Clean Water Network’s “March Madness” DC Gathering
March 22nd, 2010
The Clean Water Network, a coalition of over 1,000 organizations working together to protect the nation’s waters, held a “March Madness” fly-in in Washington D.C. on March 14-16. NSAC and many of our member organizations are Network members.
Key fly-in events had an agricultural focus. A congressional briefing on March 15, entitled “The Mississippi – The River Left Behind,” addressed nitrogen and phosphorus pollution in the River which ultimately contributes to a hypoxic dead zone in the Gulf of Mexico. Much of this pollution results from agricultural activity in states bordering the Mississippi River, as well as Ohio and Indiana where farms contribute to pollution in the Ohio River, a major tributary of the Mississippi River.
The briefing addressed the sources and consequences of nutrient pollution, the work of the Mississippi River Collaborative – funded by the McKnight Foundation to seek solutions to nutrient loading throughout the River Basin, and a report summarizing federal government resources available to deal with Mississippi River Basin pollution. At the close of the briefing, Sierra Club Water Sentinels Tom Guilfoyle and Hank Graddy spoke about their petition to EPA urging that the agency establish numeric Clean Water Act nutrient standards for the Mississippi River. The Sierra Club gathered almost 42,000 signatures on this petition. The EPA’s Office of Inspector General issued a report in 2009 that focused on the need for numeric water quality standards for nutrients.
On March 16, March Madness participants met with EPA officials to discuss nutrient standards and a wide array of agricultural issues. This meeting was the first in a series of Clean Water Network in-depth dialogues with EPA to address specific Clean Water Act issues. Albert Ettinger of the Environmental Law and Policy Center led a discussion on numeric nutrient standards, which included the official presentation of the Sierra Club’s petition with 42,000 signatures to EPA. NSAC staff member, Martha Noble, led the discussion with EPA Agricultural Counselor Larry Elworth and EPA staff on agricultural issues.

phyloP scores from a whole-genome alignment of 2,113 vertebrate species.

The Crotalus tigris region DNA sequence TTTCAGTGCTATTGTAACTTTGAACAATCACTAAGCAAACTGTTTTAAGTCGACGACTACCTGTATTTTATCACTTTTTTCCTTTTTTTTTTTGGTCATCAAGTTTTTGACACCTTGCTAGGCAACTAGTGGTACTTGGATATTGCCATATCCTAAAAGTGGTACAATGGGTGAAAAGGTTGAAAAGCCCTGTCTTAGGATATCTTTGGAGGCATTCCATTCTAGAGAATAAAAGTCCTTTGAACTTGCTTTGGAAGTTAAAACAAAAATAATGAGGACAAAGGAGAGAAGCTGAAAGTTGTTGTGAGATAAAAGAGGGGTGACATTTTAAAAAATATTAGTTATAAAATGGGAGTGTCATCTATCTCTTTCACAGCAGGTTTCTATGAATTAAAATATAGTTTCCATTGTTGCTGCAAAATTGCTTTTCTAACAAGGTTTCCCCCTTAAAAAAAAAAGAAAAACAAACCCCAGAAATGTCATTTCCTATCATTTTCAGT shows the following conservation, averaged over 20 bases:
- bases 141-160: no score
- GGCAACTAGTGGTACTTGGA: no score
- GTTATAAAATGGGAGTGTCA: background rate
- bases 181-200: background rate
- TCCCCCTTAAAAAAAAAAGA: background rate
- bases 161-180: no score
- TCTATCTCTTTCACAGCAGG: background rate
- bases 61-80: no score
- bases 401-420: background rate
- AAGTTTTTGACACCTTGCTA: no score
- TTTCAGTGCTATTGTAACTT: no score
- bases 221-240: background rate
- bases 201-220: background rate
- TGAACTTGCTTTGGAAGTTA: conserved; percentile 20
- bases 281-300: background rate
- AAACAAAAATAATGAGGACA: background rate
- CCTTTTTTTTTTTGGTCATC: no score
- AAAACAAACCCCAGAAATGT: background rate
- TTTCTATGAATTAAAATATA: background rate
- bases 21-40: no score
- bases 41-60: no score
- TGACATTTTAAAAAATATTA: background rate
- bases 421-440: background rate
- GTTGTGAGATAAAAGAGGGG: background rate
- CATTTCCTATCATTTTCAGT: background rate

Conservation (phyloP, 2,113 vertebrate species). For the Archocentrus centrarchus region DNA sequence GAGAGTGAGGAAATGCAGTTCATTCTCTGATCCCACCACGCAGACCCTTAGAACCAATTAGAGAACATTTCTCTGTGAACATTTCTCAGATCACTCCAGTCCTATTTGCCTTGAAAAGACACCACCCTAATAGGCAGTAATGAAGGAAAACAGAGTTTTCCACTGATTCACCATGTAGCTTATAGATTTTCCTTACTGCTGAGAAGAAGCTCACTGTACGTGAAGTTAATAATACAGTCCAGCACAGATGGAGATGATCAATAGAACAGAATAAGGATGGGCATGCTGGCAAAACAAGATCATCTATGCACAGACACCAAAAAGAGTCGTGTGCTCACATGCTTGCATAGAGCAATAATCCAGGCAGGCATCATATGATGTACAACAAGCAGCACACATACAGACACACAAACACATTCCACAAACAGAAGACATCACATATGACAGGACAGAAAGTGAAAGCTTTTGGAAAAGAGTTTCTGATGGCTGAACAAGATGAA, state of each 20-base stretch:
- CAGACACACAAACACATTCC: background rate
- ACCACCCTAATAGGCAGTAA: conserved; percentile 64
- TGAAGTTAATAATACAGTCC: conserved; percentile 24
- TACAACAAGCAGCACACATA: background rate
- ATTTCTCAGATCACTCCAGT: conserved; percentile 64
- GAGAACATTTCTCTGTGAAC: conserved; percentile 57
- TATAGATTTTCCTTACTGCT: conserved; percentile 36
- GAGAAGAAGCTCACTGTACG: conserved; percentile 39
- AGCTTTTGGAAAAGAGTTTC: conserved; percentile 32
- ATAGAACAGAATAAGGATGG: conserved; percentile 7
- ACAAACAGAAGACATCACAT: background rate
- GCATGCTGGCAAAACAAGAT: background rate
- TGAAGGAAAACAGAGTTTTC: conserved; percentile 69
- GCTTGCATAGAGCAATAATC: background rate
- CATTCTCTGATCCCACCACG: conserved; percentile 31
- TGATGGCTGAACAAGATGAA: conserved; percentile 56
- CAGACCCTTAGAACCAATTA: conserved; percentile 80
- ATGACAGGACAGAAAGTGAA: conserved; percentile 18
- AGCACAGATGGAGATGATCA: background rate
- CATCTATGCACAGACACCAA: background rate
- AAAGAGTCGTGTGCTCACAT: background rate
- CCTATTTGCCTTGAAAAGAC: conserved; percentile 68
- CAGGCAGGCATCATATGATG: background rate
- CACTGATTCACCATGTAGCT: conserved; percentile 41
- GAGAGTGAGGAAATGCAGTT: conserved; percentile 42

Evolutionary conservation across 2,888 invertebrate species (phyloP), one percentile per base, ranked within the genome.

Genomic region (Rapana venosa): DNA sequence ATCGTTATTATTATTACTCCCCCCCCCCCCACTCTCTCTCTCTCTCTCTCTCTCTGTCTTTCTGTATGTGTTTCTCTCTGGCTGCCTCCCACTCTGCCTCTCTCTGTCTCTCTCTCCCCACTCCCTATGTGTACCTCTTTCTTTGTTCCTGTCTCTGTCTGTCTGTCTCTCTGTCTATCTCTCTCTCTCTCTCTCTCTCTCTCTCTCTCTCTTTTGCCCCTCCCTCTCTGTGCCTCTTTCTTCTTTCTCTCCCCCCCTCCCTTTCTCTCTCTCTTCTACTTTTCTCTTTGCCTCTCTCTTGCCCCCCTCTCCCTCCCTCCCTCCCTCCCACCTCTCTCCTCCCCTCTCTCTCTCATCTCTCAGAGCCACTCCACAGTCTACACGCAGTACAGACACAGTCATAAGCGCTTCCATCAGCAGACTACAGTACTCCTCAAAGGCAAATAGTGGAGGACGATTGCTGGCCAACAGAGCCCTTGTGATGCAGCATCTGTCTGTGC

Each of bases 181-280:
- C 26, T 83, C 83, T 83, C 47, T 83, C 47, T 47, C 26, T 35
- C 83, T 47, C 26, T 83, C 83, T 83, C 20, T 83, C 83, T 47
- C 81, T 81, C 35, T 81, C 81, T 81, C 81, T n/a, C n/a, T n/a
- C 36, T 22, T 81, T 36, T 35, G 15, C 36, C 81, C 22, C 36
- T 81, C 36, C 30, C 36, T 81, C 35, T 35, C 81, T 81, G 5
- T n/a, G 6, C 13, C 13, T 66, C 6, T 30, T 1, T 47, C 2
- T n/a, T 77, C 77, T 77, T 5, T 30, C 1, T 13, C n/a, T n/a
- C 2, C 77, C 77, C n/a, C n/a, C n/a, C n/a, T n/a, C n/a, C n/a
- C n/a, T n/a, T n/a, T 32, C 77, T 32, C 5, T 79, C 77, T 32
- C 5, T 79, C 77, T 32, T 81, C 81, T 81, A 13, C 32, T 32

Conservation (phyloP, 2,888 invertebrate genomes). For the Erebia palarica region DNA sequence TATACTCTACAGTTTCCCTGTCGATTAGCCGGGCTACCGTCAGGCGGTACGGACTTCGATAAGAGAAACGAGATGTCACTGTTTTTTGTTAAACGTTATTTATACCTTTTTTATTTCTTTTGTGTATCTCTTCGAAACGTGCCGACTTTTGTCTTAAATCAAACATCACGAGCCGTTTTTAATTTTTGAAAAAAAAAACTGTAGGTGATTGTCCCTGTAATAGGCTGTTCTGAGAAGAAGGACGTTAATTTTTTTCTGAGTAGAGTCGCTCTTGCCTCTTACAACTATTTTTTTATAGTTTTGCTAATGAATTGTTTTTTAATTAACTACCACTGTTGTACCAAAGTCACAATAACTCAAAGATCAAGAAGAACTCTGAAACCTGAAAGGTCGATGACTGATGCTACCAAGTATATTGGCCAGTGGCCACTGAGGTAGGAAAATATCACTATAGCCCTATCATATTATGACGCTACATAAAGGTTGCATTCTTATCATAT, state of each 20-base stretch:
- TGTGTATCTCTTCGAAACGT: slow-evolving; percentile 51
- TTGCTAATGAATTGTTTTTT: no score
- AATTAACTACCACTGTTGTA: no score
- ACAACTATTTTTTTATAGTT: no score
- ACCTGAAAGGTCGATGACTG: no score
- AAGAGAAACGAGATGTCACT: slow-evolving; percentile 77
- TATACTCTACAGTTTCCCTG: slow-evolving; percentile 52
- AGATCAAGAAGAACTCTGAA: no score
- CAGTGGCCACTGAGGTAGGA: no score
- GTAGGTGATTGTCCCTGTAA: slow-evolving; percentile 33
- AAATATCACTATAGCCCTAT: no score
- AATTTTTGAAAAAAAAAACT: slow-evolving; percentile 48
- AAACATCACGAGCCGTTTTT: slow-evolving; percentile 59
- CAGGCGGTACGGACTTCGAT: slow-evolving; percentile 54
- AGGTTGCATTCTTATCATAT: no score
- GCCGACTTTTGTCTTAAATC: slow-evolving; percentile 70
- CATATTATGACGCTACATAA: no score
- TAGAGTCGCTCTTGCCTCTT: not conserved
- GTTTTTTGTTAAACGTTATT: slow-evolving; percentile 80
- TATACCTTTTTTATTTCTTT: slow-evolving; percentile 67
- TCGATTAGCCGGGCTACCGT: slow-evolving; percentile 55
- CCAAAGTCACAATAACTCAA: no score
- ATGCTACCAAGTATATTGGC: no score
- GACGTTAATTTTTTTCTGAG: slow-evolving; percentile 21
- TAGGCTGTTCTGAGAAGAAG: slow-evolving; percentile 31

Topics covered included urging EPA to revise and strengthen the Concentrated Animal Feeding Operation (CAFO) regulation, which was issued in 2008 and immediately challenged in court by environmentalists for being too lax. The Network wants EPA to eliminate a provision that allows CAFOs to self-certify that they will not discharge pollutants without any public review or sufficient regulatory oversight. Participants also urged EPA to strengthen CAFO pollution controls, especially controls on bacteria, heavy metals and other pollutants that are not covered by a CAFO nutrient management plan.
EPA staff announced at the meeting that EPA will be reviewing its guidance for the Clean Water Act Section 319 program which provides funds for projects to deal with non-point source pollution.
The agency is also noted it is working on proposed regulation to address pesticide drift that ends up in lakes, streams, rivers and other water bodies. The regulation was required by the ruling of the Federal 6th Circuit Court of Appeal in the case National Cotton Council v. EPA. The court disapproved an EPA regulation that exempted permit requirements for pesticide applications into water bodies or applications near water bodies that resulted in the pesticides getting into the water, if the pesticide application complied with the Federal Insecticide, Fungicide & Rodenticide Act. Earlier this year, the U.S. Supreme Court denied Petitions for Certiorari from Croplife and the American Farm Bureau Federation to review the lower court decision.
The day after the fly-in, EPA announced a web discussion forum where the public can submit comments for a two-week period on specific issues including Managing Pollutants from Nutrients, in preparation for a Coming Together for Clean Water conference in April. At the conference, the agency will engage approximately 100 leaders on the agency’s clean water agenda. The control of nutrient pollution is one of the highest priority issues.